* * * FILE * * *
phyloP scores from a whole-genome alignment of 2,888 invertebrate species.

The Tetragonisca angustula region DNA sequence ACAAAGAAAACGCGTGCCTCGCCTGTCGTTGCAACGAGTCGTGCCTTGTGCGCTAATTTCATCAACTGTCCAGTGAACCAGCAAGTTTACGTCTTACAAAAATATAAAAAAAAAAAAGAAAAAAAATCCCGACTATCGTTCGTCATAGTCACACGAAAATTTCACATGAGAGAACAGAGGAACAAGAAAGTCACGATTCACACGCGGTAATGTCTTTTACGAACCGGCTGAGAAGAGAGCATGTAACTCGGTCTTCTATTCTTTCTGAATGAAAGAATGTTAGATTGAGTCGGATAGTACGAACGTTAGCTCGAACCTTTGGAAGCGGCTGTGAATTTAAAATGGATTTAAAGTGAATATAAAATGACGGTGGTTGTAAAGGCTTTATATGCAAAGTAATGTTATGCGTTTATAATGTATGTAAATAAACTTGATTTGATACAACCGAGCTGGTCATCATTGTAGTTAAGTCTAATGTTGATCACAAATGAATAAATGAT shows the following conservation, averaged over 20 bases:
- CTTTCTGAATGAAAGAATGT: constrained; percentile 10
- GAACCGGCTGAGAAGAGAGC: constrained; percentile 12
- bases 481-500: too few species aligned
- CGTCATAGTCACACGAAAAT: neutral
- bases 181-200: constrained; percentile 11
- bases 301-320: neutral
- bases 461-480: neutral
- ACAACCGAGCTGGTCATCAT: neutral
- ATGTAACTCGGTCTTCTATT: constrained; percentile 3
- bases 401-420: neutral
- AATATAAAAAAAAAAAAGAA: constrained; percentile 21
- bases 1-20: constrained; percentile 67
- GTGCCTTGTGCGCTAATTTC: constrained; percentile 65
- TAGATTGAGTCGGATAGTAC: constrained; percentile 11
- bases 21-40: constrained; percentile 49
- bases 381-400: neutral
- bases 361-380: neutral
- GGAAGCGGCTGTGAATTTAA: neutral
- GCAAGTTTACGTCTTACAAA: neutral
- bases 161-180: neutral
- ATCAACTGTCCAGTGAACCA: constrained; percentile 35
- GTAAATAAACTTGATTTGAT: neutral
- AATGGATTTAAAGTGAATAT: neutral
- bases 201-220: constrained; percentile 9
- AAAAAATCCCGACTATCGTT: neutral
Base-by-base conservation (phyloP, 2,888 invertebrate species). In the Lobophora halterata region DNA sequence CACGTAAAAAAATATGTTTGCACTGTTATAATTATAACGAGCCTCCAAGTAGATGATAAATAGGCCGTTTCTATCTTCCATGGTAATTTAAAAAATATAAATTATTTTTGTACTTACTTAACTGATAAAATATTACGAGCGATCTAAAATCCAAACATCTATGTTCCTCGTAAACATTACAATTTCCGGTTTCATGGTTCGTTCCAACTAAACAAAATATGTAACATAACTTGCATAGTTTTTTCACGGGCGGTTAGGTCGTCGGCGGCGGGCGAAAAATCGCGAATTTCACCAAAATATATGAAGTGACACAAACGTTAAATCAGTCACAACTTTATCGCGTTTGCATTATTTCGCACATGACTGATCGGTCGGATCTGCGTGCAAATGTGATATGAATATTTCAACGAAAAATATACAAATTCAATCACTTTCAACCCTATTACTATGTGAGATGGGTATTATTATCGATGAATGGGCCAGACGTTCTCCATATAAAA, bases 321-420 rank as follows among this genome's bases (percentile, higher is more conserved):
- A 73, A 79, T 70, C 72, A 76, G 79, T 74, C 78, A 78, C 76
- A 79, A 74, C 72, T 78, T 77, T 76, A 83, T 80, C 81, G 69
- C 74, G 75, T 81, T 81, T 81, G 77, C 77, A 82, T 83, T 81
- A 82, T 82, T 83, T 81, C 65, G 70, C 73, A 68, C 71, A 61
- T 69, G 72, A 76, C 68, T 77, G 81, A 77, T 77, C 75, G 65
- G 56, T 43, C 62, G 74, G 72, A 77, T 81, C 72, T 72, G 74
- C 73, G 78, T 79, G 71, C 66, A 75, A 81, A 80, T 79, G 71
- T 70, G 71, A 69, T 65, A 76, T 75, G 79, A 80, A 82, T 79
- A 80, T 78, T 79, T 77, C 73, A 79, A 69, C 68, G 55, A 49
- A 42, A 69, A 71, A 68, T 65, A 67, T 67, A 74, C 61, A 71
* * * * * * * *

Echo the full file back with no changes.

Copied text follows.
phyloP scores from a whole-genome alignment of 2,888 invertebrate species.

The Tetragonisca angustula region DNA sequence ACAAAGAAAACGCGTGCCTCGCCTGTCGTTGCAACGAGTCGTGCCTTGTGCGCTAATTTCATCAACTGTCCAGTGAACCAGCAAGTTTACGTCTTACAAAAATATAAAAAAAAAAAAGAAAAAAAATCCCGACTATCGTTCGTCATAGTCACACGAAAATTTCACATGAGAGAACAGAGGAACAAGAAAGTCACGATTCACACGCGGTAATGTCTTTTACGAACCGGCTGAGAAGAGAGCATGTAACTCGGTCTTCTATTCTTTCTGAATGAAAGAATGTTAGATTGAGTCGGATAGTACGAACGTTAGCTCGAACCTTTGGAAGCGGCTGTGAATTTAAAATGGATTTAAAGTGAATATAAAATGACGGTGGTTGTAAAGGCTTTATATGCAAAGTAATGTTATGCGTTTATAATGTATGTAAATAAACTTGATTTGATACAACCGAGCTGGTCATCATTGTAGTTAAGTCTAATGTTGATCACAAATGAATAAATGAT shows the following conservation, averaged over 20 bases:
- CTTTCTGAATGAAAGAATGT: constrained; percentile 10
- GAACCGGCTGAGAAGAGAGC: constrained; percentile 12
- bases 481-500: too few species aligned
- CGTCATAGTCACACGAAAAT: neutral
- bases 181-200: constrained; percentile 11
- bases 301-320: neutral
- bases 461-480: neutral
- ACAACCGAGCTGGTCATCAT: neutral
- ATGTAACTCGGTCTTCTATT: constrained; percentile 3
- bases 401-420: neutral
- AATATAAAAAAAAAAAAGAA: constrained; percentile 21
- bases 1-20: constrained; percentile 67
- GTGCCTTGTGCGCTAATTTC: constrained; percentile 65
- TAGATTGAGTCGGATAGTAC: constrained; percentile 11
- bases 21-40: constrained; percentile 49
- bases 381-400: neutral
- bases 361-380: neutral
- GGAAGCGGCTGTGAATTTAA: neutral
- GCAAGTTTACGTCTTACAAA: neutral
- bases 161-180: neutral
- ATCAACTGTCCAGTGAACCA: constrained; percentile 35
- GTAAATAAACTTGATTTGAT: neutral
- AATGGATTTAAAGTGAATAT: neutral
- bases 201-220: constrained; percentile 9
- AAAAAATCCCGACTATCGTT: neutral
Base-by-base conservation (phyloP, 2,888 invertebrate species). In the Lobophora halterata region DNA sequence CACGTAAAAAAATATGTTTGCACTGTTATAATTATAACGAGCCTCCAAGTAGATGATAAATAGGCCGTTTCTATCTTCCATGGTAATTTAAAAAATATAAATTATTTTTGTACTTACTTAACTGATAAAATATTACGAGCGATCTAAAATCCAAACATCTATGTTCCTCGTAAACATTACAATTTCCGGTTTCATGGTTCGTTCCAACTAAACAAAATATGTAACATAACTTGCATAGTTTTTTCACGGGCGGTTAGGTCGTCGGCGGCGGGCGAAAAATCGCGAATTTCACCAAAATATATGAAGTGACACAAACGTTAAATCAGTCACAACTTTATCGCGTTTGCATTATTTCGCACATGACTGATCGGTCGGATCTGCGTGCAAATGTGATATGAATATTTCAACGAAAAATATACAAATTCAATCACTTTCAACCCTATTACTATGTGAGATGGGTATTATTATCGATGAATGGGCCAGACGTTCTCCATATAAAA, bases 321-420 rank as follows among this genome's bases (percentile, higher is more conserved):
- A 73, A 79, T 70, C 72, A 76, G 79, T 74, C 78, A 78, C 76
- A 79, A 74, C 72, T 78, T 77, T 76, A 83, T 80, C 81, G 69
- C 74, G 75, T 81, T 81, T 81, G 77, C 77, A 82, T 83, T 81
- A 82, T 82, T 83, T 81, C 65, G 70, C 73, A 68, C 71, A 61
- T 69, G 72, A 76, C 68, T 77, G 81, A 77, T 77, C 75, G 65
- G 56, T 43, C 62, G 74, G 72, A 77, T 81, C 72, T 72, G 74
- C 73, G 78, T 79, G 71, C 66, A 75, A 81, A 80, T 79, G 71
- T 70, G 71, A 69, T 65, A 76, T 75, G 79, A 80, A 82, T 79
- A 80, T 78, T 79, T 77, C 73, A 79, A 69, C 68, G 55, A 49
- A 42, A 69, A 71, A 68, T 65, A 67, T 67, A 74, C 61, A 71